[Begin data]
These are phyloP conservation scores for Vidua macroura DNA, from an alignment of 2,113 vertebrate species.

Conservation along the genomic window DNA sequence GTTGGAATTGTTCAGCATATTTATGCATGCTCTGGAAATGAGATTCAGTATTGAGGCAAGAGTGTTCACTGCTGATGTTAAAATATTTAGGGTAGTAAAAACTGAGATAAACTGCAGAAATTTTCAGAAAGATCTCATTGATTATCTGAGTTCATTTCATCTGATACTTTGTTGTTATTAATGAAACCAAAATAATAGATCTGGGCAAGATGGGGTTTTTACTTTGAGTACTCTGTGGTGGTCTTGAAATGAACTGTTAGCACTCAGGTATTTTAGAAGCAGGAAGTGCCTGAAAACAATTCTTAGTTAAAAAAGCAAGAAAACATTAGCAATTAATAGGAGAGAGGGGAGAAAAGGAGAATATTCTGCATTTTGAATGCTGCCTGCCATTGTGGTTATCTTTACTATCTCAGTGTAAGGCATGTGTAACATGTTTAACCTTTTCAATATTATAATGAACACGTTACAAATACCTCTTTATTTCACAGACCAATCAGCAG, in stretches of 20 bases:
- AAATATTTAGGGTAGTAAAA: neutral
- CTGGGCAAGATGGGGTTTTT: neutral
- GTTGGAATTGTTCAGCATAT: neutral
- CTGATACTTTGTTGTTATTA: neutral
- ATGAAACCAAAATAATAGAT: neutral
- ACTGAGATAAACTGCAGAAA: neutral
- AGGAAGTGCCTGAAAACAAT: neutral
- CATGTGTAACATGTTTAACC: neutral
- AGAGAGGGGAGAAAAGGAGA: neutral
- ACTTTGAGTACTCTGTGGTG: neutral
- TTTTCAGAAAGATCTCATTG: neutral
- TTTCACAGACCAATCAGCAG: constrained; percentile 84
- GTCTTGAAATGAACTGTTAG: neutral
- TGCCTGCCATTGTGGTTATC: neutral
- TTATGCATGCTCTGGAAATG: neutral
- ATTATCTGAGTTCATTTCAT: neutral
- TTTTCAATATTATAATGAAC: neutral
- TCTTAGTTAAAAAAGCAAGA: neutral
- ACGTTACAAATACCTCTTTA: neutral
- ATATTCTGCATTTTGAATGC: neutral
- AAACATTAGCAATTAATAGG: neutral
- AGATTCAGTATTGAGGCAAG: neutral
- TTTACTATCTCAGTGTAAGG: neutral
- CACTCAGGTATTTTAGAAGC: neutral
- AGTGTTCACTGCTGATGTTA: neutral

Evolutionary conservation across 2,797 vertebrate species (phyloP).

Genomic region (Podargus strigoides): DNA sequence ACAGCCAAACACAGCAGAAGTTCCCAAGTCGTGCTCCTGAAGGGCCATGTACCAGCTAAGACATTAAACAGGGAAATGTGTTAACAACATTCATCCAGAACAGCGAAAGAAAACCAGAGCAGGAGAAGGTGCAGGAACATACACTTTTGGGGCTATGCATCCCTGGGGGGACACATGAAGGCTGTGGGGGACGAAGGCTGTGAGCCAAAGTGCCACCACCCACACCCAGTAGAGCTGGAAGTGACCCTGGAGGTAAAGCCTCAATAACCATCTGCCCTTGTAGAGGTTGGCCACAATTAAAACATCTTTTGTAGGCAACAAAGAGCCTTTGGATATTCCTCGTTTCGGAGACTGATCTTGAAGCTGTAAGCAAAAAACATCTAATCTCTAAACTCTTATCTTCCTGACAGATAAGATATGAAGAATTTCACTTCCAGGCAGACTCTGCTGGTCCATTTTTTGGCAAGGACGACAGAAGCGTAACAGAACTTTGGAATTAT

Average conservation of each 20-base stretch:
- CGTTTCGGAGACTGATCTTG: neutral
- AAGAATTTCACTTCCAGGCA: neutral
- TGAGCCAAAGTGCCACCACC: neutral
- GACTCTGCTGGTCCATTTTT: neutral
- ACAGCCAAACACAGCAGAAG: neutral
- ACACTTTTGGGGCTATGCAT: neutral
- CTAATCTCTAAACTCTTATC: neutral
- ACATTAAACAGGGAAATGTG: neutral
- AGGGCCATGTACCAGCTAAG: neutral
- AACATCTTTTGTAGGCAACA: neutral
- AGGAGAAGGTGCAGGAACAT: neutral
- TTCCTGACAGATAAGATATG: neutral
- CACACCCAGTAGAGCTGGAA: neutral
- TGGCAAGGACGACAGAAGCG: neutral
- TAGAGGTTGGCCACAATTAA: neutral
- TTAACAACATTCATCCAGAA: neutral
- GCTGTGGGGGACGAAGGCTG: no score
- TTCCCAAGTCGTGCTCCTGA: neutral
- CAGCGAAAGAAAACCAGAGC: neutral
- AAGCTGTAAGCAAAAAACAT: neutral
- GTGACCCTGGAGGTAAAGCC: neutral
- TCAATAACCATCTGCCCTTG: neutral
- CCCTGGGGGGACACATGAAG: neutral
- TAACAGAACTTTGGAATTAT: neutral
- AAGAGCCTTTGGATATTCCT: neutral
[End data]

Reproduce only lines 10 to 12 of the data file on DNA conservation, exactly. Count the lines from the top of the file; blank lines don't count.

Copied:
- CATGTGTAACATGTTTAACC: neutral
- AGAGAGGGGAGAAAAGGAGA: neutral
- ACTTTGAGTACTCTGTGGTG: neutral